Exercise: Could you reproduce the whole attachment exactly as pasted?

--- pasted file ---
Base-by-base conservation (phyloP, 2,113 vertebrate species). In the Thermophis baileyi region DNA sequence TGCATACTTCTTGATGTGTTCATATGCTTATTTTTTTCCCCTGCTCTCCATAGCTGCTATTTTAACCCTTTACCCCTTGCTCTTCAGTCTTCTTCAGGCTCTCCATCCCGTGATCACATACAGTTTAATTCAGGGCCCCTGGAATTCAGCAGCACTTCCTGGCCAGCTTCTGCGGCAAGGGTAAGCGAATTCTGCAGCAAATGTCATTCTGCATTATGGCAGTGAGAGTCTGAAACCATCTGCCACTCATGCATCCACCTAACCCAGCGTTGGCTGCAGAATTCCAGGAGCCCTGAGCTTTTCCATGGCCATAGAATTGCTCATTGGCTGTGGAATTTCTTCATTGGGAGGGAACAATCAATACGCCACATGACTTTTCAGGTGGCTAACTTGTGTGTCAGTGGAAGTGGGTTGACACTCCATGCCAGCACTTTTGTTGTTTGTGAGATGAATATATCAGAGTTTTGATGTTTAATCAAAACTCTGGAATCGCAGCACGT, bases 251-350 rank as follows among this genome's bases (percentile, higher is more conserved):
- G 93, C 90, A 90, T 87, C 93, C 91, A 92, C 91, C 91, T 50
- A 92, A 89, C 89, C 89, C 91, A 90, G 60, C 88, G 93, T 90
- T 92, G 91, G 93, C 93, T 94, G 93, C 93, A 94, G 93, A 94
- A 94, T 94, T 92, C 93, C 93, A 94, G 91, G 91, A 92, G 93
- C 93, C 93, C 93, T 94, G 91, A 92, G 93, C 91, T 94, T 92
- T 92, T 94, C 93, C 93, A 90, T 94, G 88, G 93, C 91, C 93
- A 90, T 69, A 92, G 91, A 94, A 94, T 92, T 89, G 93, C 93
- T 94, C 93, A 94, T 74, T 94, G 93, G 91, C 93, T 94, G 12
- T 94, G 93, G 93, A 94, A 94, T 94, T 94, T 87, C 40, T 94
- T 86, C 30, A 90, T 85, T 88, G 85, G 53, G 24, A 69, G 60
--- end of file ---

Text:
Base-by-base conservation (phyloP, 2,113 vertebrate species). In the Thermophis baileyi region DNA sequence TGCATACTTCTTGATGTGTTCATATGCTTATTTTTTTCCCCTGCTCTCCATAGCTGCTATTTTAACCCTTTACCCCTTGCTCTTCAGTCTTCTTCAGGCTCTCCATCCCGTGATCACATACAGTTTAATTCAGGGCCCCTGGAATTCAGCAGCACTTCCTGGCCAGCTTCTGCGGCAAGGGTAAGCGAATTCTGCAGCAAATGTCATTCTGCATTATGGCAGTGAGAGTCTGAAACCATCTGCCACTCATGCATCCACCTAACCCAGCGTTGGCTGCAGAATTCCAGGAGCCCTGAGCTTTTCCATGGCCATAGAATTGCTCATTGGCTGTGGAATTTCTTCATTGGGAGGGAACAATCAATACGCCACATGACTTTTCAGGTGGCTAACTTGTGTGTCAGTGGAAGTGGGTTGACACTCCATGCCAGCACTTTTGTTGTTTGTGAGATGAATATATCAGAGTTTTGATGTTTAATCAAAACTCTGGAATCGCAGCACGT, bases 251-350 rank as follows among this genome's bases (percentile, higher is more conserved):
- G 93, C 90, A 90, T 87, C 93, C 91, A 92, C 91, C 91, T 50
- A 92, A 89, C 89, C 89, C 91, A 90, G 60, C 88, G 93, T 90
- T 92, G 91, G 93, C 93, T 94, G 93, C 93, A 94, G 93, A 94
- A 94, T 94, T 92, C 93, C 93, A 94, G 91, G 91, A 92, G 93
- C 93, C 93, C 93, T 94, G 91, A 92, G 93, C 91, T 94, T 92
- T 92, T 94, C 93, C 93, A 90, T 94, G 88, G 93, C 91, C 93
- A 90, T 69, A 92, G 91, A 94, A 94, T 92, T 89, G 93, C 93
- T 94, C 93, A 94, T 74, T 94, G 93, G 91, C 93, T 94, G 12
- T 94, G 93, G 93, A 94, A 94, T 94, T 94, T 87, C 40, T 94
- T 86, C 30, A 90, T 85, T 88, G 85, G 53, G 24, A 69, G 60